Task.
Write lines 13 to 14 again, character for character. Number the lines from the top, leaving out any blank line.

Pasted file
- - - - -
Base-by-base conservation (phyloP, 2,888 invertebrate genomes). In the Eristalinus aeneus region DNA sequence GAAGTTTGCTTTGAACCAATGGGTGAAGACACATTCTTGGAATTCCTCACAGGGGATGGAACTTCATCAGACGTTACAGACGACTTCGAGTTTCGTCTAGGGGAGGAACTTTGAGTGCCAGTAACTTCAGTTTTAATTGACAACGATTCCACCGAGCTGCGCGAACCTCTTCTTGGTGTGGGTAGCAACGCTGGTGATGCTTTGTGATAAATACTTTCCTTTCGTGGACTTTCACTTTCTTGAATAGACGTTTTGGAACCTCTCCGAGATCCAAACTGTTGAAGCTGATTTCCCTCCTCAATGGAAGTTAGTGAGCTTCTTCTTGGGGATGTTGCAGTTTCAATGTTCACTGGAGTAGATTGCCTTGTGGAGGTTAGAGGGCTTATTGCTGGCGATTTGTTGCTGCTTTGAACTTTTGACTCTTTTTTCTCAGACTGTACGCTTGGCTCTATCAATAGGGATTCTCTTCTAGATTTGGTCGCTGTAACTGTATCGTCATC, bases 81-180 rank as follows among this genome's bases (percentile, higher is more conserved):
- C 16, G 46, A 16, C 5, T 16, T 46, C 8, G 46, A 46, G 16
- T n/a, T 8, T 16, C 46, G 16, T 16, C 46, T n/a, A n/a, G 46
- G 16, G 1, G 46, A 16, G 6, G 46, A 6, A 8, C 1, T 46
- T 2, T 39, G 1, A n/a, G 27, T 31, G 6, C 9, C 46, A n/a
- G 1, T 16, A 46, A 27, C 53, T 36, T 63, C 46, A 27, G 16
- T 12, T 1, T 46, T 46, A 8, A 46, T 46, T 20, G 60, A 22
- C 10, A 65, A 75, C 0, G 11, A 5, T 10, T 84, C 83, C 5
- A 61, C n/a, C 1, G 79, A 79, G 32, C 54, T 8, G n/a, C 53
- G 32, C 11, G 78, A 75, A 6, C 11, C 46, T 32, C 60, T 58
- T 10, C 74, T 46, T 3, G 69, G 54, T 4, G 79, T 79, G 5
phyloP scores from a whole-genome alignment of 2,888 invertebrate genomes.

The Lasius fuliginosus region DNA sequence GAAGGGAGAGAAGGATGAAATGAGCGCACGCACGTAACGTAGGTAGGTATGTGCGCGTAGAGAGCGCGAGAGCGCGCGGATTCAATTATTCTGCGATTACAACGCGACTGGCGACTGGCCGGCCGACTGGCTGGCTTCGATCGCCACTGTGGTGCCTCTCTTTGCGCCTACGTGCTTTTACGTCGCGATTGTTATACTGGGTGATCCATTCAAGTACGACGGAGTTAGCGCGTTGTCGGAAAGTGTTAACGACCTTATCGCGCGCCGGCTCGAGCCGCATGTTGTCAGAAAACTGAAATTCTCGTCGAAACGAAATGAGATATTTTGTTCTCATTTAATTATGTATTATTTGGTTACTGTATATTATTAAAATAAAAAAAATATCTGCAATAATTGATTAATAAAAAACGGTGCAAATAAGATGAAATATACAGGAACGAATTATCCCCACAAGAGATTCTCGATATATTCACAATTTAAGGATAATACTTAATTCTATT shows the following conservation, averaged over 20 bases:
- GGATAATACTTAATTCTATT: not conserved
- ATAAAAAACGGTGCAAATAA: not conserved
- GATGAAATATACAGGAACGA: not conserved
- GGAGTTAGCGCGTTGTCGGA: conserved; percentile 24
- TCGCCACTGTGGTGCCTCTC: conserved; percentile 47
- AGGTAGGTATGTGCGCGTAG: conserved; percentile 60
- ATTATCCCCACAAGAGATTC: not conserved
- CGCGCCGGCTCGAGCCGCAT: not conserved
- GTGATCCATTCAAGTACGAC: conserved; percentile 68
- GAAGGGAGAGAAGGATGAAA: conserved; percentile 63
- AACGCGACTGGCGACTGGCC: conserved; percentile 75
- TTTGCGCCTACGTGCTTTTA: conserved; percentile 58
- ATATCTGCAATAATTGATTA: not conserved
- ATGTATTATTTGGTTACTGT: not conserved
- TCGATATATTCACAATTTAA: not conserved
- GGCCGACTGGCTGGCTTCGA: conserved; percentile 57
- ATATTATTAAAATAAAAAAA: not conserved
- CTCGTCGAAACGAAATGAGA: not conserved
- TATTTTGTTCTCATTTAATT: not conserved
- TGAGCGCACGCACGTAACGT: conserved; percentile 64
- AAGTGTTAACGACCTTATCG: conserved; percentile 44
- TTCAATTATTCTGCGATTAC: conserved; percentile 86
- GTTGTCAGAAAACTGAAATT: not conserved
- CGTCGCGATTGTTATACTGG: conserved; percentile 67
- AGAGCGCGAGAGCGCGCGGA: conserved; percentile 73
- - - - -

The Lasius fuliginosus region DNA sequence GAAGGGAGAGAAGGATGAAATGAGCGCACGCACGTAACGTAGGTAGGTATGTGCGCGTAGAGAGCGCGAGAGCGCGCGGATTCAATTATTCTGCGATTACAACGCGACTGGCGACTGGCCGGCCGACTGGCTGGCTTCGATCGCCACTGTGGTGCCTCTCTTTGCGCCTACGTGCTTTTACGTCGCGATTGTTATACTGGGTGATCCATTCAAGTACGACGGAGTTAGCGCGTTGTCGGAAAGTGTTAACGACCTTATCGCGCGCCGGCTCGAGCCGCATGTTGTCAGAAAACTGAAATTCTCGTCGAAACGAAATGAGATATTTTGTTCTCATTTAATTATGTATTATTTGGTTACTGTATATTATTAAAATAAAAAAAATATCTGCAATAATTGATTAATAAAAAACGGTGCAAATAAGATGAAATATACAGGAACGAATTATCCCCACAAGAGATTCTCGATATATTCACAATTTAAGGATAATACTTAATTCTATT shows the following conservation, averaged over 20 bases:
- GGATAATACTTAATTCTATT: not conserved